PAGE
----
and seek with me.

JAMES:

Roger, Sir. We better get moving.

COLONEL REED:

Right, go ahead Sergeant.

The Colonel nods and moves off. His translator stands for a

moment. Takes off his ski mask to reveal an intelligent face

with deep set eyes and a dirty smear of five o'clock shadow.

SKI MASKED MAN:

I'm Ahmed. My name is Ahmed. Thank

you for not shooting me.

The men move on...

Advancing toward the plume of smoke and embers rising into

the sky...smell of burning rubber and charred metal...

...until they see it --

--the twisted steel carcasses of two small vehicles and a

TANKER.

The image is biblical - the wounded and dead piled together

in one Hieronymus Bosch maze of tangled limbs, body parts...

Palm trees burning at the top...like Olympic torches.

SOLDIERS secure the area. GRIEVING FAMILIES swarm around the

dead and dying --

James, Sanborn and Eldridge approach. Wind fans nearby

flames into a fountain of embers that float up into the black

desert night.

101

James moves through charred metal, stumbling over something

sharp.

-- then something hits his leg... What? Flashlight, gun --

DOWN! -- it's a CHICKEN, charred -- feathers burned off but

still walking around - disoriented, dying...

James stumbles sideways to avoid the charred hens...

SOUNDS distant and near of wailing, MEDICS racing onto the

SCENE --

A WOMAN wearing Bhurka appears out of the distant flames and

haze -- looking disoriented, in apparent state of shock --

SANBORN:

A BODY lies trapped beneath a pile of rubble. Sanborn reaches

down to remove one of the chunks of stone. It slides away,

but another falls in its place.

ELDRIDGE:

Shines his light on a concrete wall, stained with what looks

like threads of black lace. He draws closer. What is it?

Sanborn leans in.

SANBORN:

It's hair.

JAMES:

Approaches the woman in the Bhurka --

JAMES:

Hey! Hey -- you alright? -- Keef

Halek?

She turns to face him...madness in her eyes.

James' flashlight illuminates a massive crater, black...and

empty.

Eldridge swirls around.

ELDRIDGE:

(CALLING)

James?!

102

JAMES:

Hey, I'm right here.

James is shining his light into a orange tree. There's a

PERFECTLY formed ORANGE, unharmed, nestled among the burnt

leaves.

JAMES:

This is where the blast stopped.

(beat) Look over there.

James is pointing to a building in the distance. It's past a

row of houses and a field.

Sanborn comes into view. James nods to him and points again.

JAMES:

Perfect vantage point for a remote

det -- and I bet he's out there

right now watching us make fools of

ourselves. We could get him.

ELDRIDGE:

You want to go out there?

James keeps looking into the distance.

JAMES:

Yeah, let's go hunting.

ELDRIDGE:

I could stand to get in some

trouble.

Sanborn stares at James and the bandage on his head.

SANBORN:

No.

JAMES:

No?

SANBORN:

Man, this is bullshit. You got --

what?-- three infantry platoons

here. That's their job.

JAMES:

(FIERCELY)

You don't say No to me, Sergeant. I

say No to you -- and I'm not going

to let this bomber slink off while

the grunts get their act together.

(MORE)

103

JAMES (CONT'D)

(on the move)

Let's go. Now.

James glowers at Sanborn and Eldridge and stomps off, down

the alley toward an empty field.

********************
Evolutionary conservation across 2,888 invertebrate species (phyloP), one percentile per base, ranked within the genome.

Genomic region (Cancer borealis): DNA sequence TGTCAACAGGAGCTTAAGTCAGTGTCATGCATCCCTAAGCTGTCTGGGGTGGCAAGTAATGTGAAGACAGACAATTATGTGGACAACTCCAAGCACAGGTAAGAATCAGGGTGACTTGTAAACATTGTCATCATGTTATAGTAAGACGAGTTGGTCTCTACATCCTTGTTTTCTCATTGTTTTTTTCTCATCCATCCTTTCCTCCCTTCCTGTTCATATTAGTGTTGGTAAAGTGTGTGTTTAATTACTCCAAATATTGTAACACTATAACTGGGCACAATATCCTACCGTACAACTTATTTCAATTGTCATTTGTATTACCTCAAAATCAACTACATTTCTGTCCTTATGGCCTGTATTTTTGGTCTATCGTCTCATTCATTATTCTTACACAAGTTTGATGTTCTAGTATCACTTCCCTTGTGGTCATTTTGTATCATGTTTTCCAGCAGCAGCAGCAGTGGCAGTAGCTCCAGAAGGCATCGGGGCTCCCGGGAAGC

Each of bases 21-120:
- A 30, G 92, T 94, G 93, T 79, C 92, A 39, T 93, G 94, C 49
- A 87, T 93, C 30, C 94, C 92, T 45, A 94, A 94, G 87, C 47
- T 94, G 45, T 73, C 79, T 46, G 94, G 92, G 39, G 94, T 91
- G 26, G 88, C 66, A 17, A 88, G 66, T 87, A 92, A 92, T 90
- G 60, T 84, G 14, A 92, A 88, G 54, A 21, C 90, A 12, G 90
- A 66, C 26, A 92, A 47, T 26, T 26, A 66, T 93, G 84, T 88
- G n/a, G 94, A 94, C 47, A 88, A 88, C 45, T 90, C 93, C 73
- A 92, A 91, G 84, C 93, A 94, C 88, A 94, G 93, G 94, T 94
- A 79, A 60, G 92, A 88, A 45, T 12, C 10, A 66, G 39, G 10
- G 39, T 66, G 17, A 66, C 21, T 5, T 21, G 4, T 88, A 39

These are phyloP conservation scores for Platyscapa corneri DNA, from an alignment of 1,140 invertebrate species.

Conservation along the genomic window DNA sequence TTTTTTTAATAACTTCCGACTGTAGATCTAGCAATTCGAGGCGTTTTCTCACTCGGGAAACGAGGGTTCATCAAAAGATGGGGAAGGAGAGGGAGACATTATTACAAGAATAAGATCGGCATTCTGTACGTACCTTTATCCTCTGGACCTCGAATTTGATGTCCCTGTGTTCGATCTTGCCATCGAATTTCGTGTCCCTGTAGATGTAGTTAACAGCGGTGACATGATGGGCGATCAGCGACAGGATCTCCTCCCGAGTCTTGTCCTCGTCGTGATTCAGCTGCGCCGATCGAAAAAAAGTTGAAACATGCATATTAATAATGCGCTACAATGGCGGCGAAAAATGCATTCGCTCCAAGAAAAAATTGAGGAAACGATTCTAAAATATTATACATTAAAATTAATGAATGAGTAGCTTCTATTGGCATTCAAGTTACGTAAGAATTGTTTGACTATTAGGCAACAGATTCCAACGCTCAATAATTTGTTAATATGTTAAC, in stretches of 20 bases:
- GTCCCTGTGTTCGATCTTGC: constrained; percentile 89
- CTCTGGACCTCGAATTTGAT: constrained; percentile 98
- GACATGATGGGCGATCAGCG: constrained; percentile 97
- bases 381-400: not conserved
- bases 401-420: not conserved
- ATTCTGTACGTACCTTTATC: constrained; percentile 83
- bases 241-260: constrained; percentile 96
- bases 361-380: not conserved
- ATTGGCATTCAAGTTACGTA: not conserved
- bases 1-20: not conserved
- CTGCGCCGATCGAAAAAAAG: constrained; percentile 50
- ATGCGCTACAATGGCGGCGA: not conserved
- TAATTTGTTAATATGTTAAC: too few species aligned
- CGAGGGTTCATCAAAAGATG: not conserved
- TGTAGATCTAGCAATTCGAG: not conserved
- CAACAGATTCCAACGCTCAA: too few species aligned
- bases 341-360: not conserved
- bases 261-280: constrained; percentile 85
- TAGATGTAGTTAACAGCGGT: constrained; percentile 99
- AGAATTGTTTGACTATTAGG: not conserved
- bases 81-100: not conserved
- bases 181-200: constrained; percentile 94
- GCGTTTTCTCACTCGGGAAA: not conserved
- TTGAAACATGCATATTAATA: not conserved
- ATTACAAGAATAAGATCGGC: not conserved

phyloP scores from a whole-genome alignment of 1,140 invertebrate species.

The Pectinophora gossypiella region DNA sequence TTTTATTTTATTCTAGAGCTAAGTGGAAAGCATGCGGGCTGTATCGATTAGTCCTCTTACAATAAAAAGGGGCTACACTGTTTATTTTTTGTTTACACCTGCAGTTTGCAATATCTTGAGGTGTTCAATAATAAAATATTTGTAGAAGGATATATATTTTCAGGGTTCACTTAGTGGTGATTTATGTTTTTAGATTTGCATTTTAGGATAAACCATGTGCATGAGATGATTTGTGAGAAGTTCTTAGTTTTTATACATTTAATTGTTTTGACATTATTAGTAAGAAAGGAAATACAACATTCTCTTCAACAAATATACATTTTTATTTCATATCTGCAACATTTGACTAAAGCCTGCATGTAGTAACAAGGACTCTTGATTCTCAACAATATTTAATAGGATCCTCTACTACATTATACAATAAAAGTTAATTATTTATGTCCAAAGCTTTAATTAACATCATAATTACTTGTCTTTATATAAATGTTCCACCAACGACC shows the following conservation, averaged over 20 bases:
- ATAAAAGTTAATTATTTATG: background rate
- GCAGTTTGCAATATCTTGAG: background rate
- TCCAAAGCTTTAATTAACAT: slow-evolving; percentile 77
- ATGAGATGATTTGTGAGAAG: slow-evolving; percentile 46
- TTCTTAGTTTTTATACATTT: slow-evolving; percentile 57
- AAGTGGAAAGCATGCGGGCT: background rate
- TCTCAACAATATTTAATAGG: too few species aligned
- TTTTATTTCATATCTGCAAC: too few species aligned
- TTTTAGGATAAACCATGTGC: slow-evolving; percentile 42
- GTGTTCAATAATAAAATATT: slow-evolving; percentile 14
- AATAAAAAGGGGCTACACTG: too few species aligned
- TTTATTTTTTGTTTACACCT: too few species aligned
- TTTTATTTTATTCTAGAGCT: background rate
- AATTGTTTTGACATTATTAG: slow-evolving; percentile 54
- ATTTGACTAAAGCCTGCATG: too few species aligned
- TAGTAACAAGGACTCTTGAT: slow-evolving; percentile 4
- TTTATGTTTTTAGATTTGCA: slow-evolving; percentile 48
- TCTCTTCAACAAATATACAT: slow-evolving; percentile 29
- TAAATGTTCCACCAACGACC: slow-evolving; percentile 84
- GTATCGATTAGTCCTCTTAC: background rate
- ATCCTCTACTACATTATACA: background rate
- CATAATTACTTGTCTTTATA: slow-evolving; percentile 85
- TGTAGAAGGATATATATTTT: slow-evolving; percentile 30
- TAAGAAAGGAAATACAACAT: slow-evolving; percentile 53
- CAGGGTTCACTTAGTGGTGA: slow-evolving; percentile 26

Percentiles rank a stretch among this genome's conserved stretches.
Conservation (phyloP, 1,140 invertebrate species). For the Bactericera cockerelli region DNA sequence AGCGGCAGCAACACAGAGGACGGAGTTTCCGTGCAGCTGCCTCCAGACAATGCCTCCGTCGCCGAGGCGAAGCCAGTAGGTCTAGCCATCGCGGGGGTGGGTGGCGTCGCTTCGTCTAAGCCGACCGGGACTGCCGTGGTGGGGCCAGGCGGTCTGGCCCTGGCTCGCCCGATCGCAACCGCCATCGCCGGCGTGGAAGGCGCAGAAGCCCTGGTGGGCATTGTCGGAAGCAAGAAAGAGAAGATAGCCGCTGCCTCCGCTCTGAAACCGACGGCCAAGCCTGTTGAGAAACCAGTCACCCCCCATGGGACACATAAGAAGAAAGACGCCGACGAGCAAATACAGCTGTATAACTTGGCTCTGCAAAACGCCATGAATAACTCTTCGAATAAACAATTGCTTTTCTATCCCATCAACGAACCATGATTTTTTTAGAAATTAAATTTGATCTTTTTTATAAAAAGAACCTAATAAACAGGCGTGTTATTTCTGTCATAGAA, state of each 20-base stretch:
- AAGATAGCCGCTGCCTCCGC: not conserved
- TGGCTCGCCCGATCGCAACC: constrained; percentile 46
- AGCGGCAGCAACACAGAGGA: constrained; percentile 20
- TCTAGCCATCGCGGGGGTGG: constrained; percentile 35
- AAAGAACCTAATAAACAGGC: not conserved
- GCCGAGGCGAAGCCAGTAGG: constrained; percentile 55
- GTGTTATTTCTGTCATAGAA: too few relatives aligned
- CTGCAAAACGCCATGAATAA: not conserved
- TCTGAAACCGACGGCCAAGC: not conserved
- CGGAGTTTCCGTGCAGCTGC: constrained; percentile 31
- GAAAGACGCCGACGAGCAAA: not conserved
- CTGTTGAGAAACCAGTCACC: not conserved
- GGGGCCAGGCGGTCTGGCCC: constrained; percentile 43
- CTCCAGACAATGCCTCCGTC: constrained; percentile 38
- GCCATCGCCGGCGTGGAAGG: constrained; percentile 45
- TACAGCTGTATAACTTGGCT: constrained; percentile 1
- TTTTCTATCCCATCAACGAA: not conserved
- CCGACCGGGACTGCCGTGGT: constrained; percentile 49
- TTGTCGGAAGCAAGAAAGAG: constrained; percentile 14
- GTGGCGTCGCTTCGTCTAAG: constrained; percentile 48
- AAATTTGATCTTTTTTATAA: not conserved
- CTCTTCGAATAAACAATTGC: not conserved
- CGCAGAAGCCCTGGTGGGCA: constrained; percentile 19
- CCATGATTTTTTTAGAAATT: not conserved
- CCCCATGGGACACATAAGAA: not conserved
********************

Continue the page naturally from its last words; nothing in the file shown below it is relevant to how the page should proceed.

Eldridge shoots Sanborn a sympathetic glance, and follows

James. Sanborn watches them recede into the darkness.

Sanborn runs after them.

FIELD:

They move three abreast across a dark field, guns raised

commando-style. Poised to strike.

They walk in silence, alert to every decibel.

Gravel underfoot. Enveloping night.

They come to a high wall, behind which the ground raises to a

gentle hill that looks out onto the tanker.

WALL:

Sanborn gives James a leg up over the wall. James helps

Sanborn over.

They lean over to pull Eldridge up but with the forty pounds

of gear he's got on he's too heavy.

JAMES:

You got to work on your pull ups.

James and Sanborn drop over the other side, and we follow

them as they crouch low and approach a building construction

site.

WALL:

Eldridge pushes his back against the wall and scans the area.

It dawns on him that he's alone.

CONSTRUCTION SITE

Sanborn and James come to the edge of the site and find what

may or may not be the remains of the trigger man's camp.

There's a florescent lantern still glowing and cigarette

butts in a pile.

104

JAMES:

That little bastard. Let's torch

this spot so he can't use it again.

James pats his pockets down, looking for something.

JAMES:

Do you have an incendiary?

SANBORN:

No.

Three quick SHOTS ring out -- they sound very close.

Sanborn and James instinctively fall to one knee. They scan

the area -- nothing.

As one man, they rise and start running back to the wall.

JAMES:

Eldridge!!!

There's no answer.

WALL:

SANBORN:

He's gone.

They both drop to the ground on the other side.

They scan the ground with their flashlights.

The BODY of an Iraqi insurgent is lying close to where

Eldridge had been standing. He's pulped from bullet wounds,

and gasping for breath.

JAMES:

This guy comes out of the dark -

Eldridge shoots.

He scavenges the ground looking for brass casings.

Nothing.

SANBORN:

Three shots, close range. He takes

a step forward to see what he's

hit.

105

JAMES:

Another guy comes from behind him --

gets the drop on him. You're a

hostage.

They look up and down the wall.

SANBORN:

That way is towards the tanker,

troops.

DARK STREET:

They run about fifty yards when Sanborn TRIPS, stumbles,

James catches him as he falls, and they keep going.